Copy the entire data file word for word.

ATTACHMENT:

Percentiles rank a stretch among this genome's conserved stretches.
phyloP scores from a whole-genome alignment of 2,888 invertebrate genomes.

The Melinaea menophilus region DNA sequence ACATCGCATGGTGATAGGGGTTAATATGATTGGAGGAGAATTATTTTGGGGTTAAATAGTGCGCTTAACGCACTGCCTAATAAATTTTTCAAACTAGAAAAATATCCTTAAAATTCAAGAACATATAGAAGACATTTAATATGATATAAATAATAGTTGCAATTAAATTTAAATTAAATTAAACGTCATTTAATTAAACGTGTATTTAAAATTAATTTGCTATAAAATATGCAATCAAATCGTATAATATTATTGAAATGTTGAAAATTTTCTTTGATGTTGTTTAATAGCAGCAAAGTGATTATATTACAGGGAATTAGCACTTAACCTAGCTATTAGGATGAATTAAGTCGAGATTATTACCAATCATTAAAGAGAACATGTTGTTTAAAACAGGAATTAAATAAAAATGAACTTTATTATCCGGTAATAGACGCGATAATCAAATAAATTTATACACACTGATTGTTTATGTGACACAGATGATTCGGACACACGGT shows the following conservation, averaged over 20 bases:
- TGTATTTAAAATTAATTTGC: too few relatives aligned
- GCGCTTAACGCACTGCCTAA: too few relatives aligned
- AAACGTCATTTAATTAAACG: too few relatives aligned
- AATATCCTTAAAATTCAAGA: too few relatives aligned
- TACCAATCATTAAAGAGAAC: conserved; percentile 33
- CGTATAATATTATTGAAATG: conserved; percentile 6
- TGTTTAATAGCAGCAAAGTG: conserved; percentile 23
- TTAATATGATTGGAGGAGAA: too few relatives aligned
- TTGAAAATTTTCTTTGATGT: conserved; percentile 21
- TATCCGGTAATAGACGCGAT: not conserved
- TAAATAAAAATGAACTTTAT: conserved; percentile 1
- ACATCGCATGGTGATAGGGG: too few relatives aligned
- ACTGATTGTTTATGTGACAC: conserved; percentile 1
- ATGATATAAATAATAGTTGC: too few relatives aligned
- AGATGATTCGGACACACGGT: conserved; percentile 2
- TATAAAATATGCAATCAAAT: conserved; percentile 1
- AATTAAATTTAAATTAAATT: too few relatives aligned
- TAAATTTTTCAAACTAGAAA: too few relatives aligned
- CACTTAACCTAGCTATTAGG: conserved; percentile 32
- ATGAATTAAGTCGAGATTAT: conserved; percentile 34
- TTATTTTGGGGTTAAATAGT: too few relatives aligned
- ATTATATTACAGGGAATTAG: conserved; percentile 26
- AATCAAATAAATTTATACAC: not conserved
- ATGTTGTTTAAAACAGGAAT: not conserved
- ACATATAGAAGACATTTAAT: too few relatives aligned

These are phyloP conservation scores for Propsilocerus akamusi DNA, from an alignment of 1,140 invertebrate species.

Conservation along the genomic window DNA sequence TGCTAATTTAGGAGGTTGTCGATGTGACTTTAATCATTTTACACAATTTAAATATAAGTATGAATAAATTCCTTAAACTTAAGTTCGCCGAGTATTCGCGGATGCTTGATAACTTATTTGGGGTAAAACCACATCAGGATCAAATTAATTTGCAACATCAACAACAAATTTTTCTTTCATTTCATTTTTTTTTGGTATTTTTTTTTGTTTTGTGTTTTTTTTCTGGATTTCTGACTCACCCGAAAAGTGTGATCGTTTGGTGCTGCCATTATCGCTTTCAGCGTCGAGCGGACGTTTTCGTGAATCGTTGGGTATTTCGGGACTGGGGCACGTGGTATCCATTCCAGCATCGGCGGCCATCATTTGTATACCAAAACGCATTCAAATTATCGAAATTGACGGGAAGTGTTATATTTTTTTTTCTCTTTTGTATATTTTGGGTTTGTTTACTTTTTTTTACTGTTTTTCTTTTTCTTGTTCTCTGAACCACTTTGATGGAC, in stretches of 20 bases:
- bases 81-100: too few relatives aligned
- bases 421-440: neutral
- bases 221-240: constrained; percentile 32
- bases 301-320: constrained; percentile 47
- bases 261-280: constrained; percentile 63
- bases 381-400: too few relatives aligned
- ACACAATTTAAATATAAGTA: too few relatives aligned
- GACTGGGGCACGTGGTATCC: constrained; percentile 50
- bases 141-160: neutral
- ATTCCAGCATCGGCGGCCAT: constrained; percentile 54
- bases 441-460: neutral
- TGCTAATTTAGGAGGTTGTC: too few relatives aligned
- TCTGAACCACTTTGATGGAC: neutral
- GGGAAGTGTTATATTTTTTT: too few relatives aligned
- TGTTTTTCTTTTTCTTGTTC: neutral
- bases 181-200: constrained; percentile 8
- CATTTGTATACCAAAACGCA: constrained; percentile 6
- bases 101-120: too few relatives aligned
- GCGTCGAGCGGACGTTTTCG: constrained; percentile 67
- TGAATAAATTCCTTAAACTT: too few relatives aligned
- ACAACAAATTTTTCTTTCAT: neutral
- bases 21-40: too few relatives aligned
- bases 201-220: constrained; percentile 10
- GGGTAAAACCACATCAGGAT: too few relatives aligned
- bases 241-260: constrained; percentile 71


Percentiles rank a stretch among this genome's conserved stretches.
phyloP scores from a whole-genome alignment of 2,888 invertebrate genomes.

The Melinaea menophilus region DNA sequence ACATCGCATGGTGATAGGGGTTAATATGATTGGAGGAGAATTATTTTGGGGTTAAATAGTGCGCTTAACGCACTGCCTAATAAATTTTTCAAACTAGAAAAATATCCTTAAAATTCAAGAACATATAGAAGACATTTAATATGATATAAATAATAGTTGCAATTAAATTTAAATTAAATTAAACGTCATTTAATTAAACGTGTATTTAAAATTAATTTGCTATAAAATATGCAATCAAATCGTATAATATTATTGAAATGTTGAAAATTTTCTTTGATGTTGTTTAATAGCAGCAAAGTGATTATATTACAGGGAATTAGCACTTAACCTAGCTATTAGGATGAATTAAGTCGAGATTATTACCAATCATTAAAGAGAACATGTTGTTTAAAACAGGAATTAAATAAAAATGAACTTTATTATCCGGTAATAGACGCGATAATCAAATAAATTTATACACACTGATTGTTTATGTGACACAGATGATTCGGACACACGGT shows the following conservation, averaged over 20 bases:
- TGTATTTAAAATTAATTTGC: too few relatives aligned
- GCGCTTAACGCACTGCCTAA: too few relatives aligned
- AAACGTCATTTAATTAAACG: too few relatives aligned
- AATATCCTTAAAATTCAAGA: too few relatives aligned
- TACCAATCATTAAAGAGAAC: conserved; percentile 33
- CGTATAATATTATTGAAATG: conserved; percentile 6
- TGTTTAATAGCAGCAAAGTG: conserved; percentile 23
- TTAATATGATTGGAGGAGAA: too few relatives aligned
- TTGAAAATTTTCTTTGATGT: conserved; percentile 21
- TATCCGGTAATAGACGCGAT: not conserved
- TAAATAAAAATGAACTTTAT: conserved; percentile 1
- ACATCGCATGGTGATAGGGG: too few relatives aligned
- ACTGATTGTTTATGTGACAC: conserved; percentile 1
- ATGATATAAATAATAGTTGC: too few relatives aligned
- AGATGATTCGGACACACGGT: conserved; percentile 2
- TATAAAATATGCAATCAAAT: conserved; percentile 1
- AATTAAATTTAAATTAAATT: too few relatives aligned
- TAAATTTTTCAAACTAGAAA: too few relatives aligned
- CACTTAACCTAGCTATTAGG: conserved; percentile 32
- ATGAATTAAGTCGAGATTAT: conserved; percentile 34
- TTATTTTGGGGTTAAATAGT: too few relatives aligned
- ATTATATTACAGGGAATTAG: conserved; percentile 26
- AATCAAATAAATTTATACAC: not conserved
- ATGTTGTTTAAAACAGGAAT: not conserved
- ACATATAGAAGACATTTAAT: too few relatives aligned

These are phyloP conservation scores for Propsilocerus akamusi DNA, from an alignment of 1,140 invertebrate species.

Conservation along the genomic window DNA sequence TGCTAATTTAGGAGGTTGTCGATGTGACTTTAATCATTTTACACAATTTAAATATAAGTATGAATAAATTCCTTAAACTTAAGTTCGCCGAGTATTCGCGGATGCTTGATAACTTATTTGGGGTAAAACCACATCAGGATCAAATTAATTTGCAACATCAACAACAAATTTTTCTTTCATTTCATTTTTTTTTGGTATTTTTTTTTGTTTTGTGTTTTTTTTCTGGATTTCTGACTCACCCGAAAAGTGTGATCGTTTGGTGCTGCCATTATCGCTTTCAGCGTCGAGCGGACGTTTTCGTGAATCGTTGGGTATTTCGGGACTGGGGCACGTGGTATCCATTCCAGCATCGGCGGCCATCATTTGTATACCAAAACGCATTCAAATTATCGAAATTGACGGGAAGTGTTATATTTTTTTTTCTCTTTTGTATATTTTGGGTTTGTTTACTTTTTTTTACTGTTTTTCTTTTTCTTGTTCTCTGAACCACTTTGATGGAC, in stretches of 20 bases:
- bases 81-100: too few relatives aligned
- bases 421-440: neutral
- bases 221-240: constrained; percentile 32
- bases 301-320: constrained; percentile 47
- bases 261-280: constrained; percentile 63
- bases 381-400: too few relatives aligned
- ACACAATTTAAATATAAGTA: too few relatives aligned
- GACTGGGGCACGTGGTATCC: constrained; percentile 50
- bases 141-160: neutral
- ATTCCAGCATCGGCGGCCAT: constrained; percentile 54
- bases 441-460: neutral
- TGCTAATTTAGGAGGTTGTC: too few relatives aligned
- TCTGAACCACTTTGATGGAC: neutral
- GGGAAGTGTTATATTTTTTT: too few relatives aligned
- TGTTTTTCTTTTTCTTGTTC: neutral
- bases 181-200: constrained; percentile 8
- CATTTGTATACCAAAACGCA: constrained; percentile 6
- bases 101-120: too few relatives aligned
- GCGTCGAGCGGACGTTTTCG: constrained; percentile 67
- TGAATAAATTCCTTAAACTT: too few relatives aligned
- ACAACAAATTTTTCTTTCAT: neutral
- bases 21-40: too few relatives aligned
- bases 201-220: constrained; percentile 10
- GGGTAAAACCACATCAGGAT: too few relatives aligned
- bases 241-260: constrained; percentile 71